The Panel has not specifically said whether the CCA should include a definition of ‘concerted practice’ or whether the term should be left to the courts to define. The phrase is currently found in competition laws of the European Union. It has been described by European courts as ‘a form of coordination between undertakings which, without having reached the stage where an agreement … has been concluded, knowingly substitutes practical cooperation between them for the risks of competition.’ European courts have said that there is an inherent concept in European competition law that each firm must independently determine its strategy. This concept does not forbid firms from adapting ‘intelligently to the existing and anticipated conduct of their competitors’, but ‘strictly precludes any direct or indirect contact between such operators with the object or effect either to influence the conduct … of an actual or potential competitor or to disclose to such a competitor the course of conduct which they themselves have decided to adopt or contemplate adopting’. Further submissions may address whether the CCA should define ‘concerted practice’ and whether the notification regime should be extended to ‘concerted practices’ under s 45 since notification currently applies to part of the price signalling provisions.
As noted above, the Panel recommended that the cartel conduct provisions be simplified. The Panel described the current provisions as ‘overly complex’ and not providing business with sufficient clarity and certainty. Further, it said that proposed amendments to the New Zealand cartel conduct provisions contained in the Commerce (Cartels and Other Materials) Amendments Bill 2014 (NZ Bill) should be noted as these are ‘a useful illustration of how the law might be simplified in Australia.’ The NZ Bill addresses price fixing, restricting output and market allocation, but does not contain an express prohibition on bid rigging as this was considered unnecessary.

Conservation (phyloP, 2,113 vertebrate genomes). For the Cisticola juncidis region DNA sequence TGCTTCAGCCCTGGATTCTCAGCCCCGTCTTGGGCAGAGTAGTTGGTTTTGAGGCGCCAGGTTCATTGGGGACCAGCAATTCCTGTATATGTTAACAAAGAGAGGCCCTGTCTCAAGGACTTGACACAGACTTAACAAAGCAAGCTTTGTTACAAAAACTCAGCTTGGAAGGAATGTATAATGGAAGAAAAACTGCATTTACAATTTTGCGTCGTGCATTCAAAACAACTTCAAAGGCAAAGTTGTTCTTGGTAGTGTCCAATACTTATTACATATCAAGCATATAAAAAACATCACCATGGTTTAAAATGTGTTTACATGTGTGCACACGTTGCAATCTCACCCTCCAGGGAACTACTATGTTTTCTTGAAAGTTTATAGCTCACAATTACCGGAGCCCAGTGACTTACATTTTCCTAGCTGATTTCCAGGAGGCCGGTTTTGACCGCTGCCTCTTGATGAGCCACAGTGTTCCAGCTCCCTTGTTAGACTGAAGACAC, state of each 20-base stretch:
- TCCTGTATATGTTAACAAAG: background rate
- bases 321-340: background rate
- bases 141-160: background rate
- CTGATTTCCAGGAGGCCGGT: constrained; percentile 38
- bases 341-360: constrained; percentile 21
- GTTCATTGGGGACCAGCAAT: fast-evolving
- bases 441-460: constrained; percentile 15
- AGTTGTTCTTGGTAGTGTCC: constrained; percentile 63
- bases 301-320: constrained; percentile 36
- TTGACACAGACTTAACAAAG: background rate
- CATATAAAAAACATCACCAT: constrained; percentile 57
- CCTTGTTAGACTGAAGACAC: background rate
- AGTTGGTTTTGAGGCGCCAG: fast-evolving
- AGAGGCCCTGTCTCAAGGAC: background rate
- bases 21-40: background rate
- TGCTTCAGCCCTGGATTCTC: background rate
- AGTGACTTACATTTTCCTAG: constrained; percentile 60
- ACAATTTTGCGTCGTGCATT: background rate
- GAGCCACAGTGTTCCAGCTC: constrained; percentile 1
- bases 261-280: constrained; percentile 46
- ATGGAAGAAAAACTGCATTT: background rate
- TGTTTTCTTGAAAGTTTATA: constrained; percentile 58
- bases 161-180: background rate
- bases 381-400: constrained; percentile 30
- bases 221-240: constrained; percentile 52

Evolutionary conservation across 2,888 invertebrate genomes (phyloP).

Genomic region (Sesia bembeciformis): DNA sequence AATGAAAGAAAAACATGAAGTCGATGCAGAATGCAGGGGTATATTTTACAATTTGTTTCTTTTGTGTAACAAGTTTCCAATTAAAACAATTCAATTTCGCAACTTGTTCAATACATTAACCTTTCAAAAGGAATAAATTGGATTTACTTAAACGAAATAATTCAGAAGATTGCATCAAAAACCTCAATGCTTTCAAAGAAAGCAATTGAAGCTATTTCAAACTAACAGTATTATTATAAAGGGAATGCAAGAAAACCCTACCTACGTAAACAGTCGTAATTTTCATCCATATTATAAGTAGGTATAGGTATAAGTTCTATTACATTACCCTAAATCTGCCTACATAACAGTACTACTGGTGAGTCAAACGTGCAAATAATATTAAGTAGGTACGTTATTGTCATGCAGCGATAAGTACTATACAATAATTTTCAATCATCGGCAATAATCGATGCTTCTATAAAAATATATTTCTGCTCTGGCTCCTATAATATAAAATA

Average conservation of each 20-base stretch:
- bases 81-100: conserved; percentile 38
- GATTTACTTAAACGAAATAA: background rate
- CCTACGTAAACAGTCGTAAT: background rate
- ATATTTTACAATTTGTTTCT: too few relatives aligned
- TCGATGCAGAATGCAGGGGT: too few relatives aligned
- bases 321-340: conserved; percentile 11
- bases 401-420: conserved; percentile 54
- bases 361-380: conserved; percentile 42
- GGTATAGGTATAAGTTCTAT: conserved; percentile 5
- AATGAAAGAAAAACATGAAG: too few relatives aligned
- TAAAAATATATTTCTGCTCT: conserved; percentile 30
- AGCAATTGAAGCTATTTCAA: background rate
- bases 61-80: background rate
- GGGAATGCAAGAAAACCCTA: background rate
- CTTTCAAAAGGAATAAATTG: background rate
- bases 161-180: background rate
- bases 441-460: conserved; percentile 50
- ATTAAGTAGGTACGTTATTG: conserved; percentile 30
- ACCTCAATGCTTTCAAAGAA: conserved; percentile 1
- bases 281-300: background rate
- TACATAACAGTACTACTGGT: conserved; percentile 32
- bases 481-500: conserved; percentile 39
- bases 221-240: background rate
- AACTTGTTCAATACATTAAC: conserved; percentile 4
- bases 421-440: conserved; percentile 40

In addition to recommending simplification, the Panel made four additional draft recommendations regarding the cartel conduct provisions. First, it recommended that the provisions only apply to conduct that affects the supply or acquisition of goods or services in Australian markets. At present, the provisions are not expressly limited to conduct affecting competition in Australian markets and have been interpreted as not having such a limitation.
Secondly, the Panel recommended that two firms should not be treated as being in competition, for the purposes of the cartel conduct provisions, unless it is more likely than not that they are in competition. This recommendation addressed the conclusion reached in Norcast S.ar.L v Bradken (No 2) that there only need be a possibility of competition that is not remote.